Mats are also easy to clean without creating a mess in the garage. Just roll it up, move it out onto the driveway or lawn, unroll it, and give it a good washing with the garden hose.

Installing Garage Floor Mats

You can find mats in sizes to fit most garages. You can also use two or more mats to cover the floor. Most garage floor mats can be cut with a utility knife.

Keep in mind that many types of garage floor mat will expand and contract with temperature variations. For that reason, it is not a good idea to tape the edges to the floor. Also, leave a 1/4-inch gap between the flooring and all walls.

Garage Floor Mat Costs

Standard thickness garage mats can be found starting at about $1.40 per square foot, while heavy-duty mats typically cost between $2.50 and $4 per square foot. Online sources include the following:

Find The Best Garage Door Installers and Repairmen

If you are looking for garage door installers or repairmen, you might want to learn what an industry expert has to say about business ethics. In an article published in the garage door trade magazine International Door & Operator Industry, Gary Lombard addresses the subject of “up-selling” in the garage door industry. Up-selling is that well-worn sales strategy of trying to sell you more than you think you need.

Up-selling is not always aimed at ripping us off. Just because a professional thinks we need more than we think we need does not mean they are trying to fool us. Sometimes they really are trying to help us.

So, how can you distinguish between a legitimate and an illegitimate up-sell effort when dealing with garage door installers and repairmen? Here are some suggestions that Lombard offers for service technicians who have been called on a garage door problem. The suggestions are good ones for the technician, but they also offer the consumer a good means of judging the character and competence of the technician who shows up at their house.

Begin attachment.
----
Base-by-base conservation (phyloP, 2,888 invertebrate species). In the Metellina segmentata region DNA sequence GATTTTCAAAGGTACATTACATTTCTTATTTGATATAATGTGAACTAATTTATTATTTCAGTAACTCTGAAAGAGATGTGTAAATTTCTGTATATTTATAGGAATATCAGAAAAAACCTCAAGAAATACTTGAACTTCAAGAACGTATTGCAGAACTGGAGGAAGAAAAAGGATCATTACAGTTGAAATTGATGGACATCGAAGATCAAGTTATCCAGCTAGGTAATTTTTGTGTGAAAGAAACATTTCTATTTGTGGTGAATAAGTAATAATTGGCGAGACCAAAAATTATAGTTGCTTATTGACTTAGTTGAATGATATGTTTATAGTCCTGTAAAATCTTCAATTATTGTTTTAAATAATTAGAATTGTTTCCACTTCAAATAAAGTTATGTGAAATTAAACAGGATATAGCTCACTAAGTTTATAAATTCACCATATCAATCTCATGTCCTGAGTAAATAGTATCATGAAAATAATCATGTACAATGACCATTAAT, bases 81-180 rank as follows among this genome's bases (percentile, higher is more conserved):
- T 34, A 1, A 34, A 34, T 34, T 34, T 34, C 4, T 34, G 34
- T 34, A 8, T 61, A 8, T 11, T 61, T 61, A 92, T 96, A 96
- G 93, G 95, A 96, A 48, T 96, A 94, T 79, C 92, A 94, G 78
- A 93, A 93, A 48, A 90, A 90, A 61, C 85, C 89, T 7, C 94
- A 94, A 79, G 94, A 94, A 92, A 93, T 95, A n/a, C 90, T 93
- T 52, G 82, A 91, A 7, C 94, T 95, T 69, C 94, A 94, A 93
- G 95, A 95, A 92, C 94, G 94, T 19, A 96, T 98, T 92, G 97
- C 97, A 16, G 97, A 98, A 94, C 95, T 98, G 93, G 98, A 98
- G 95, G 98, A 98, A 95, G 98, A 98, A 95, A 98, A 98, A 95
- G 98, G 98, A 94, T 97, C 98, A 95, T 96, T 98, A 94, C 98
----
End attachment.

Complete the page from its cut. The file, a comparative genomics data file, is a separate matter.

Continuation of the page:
Lombard says the service technician should:

  1. Bring a price book containing all of the parts for garage doors and motors so that he can tell the consumer what a repair will cost them.
  2. Bring sales literature for products his company sells so the consumer can see what they might be buying.
  3. Know what parts he has in stock so that he won’t try to sell the consumer something he doesn’t have.
  4. Carry a good supply of standard common parts (springs, rollers, hingers, weatherstripping and motor operators), so that he can tend to common problems right away.
  5. Make an effort to analyze the cause of the problem, and not just the problem itself. This is where up-selling can benefit both the technician and the consumer. For example, say the garage door was hanging up due to one bad roller. The technician could replace that one roller and be on his way. But he could also make a very good case for replacing all of the rollers. This would increase his sale and the repair cost to the consumer, but it might also ensure fewer problems and better performance with the garage door in the years to come.A similar argument could be made for replacing all of the springs when only one was broken. The point is, good professional garage door installers and repairmen should make an effort to explain the long-term benefits of repairing or replacing some parts that currently may not be causing any problem. The consumer makes the ultimate decision, of course, but at least it will be an informed one.
  6. Don’t try to force the issue. Up-selling enters the realm of unethical when the seller won’t take “no” for an answer and continues to pressure the consumer to spend more than they want to spend. Better to just be sure to leave the consumer understanding all of their options and confident that they have paid only for what they really wanted.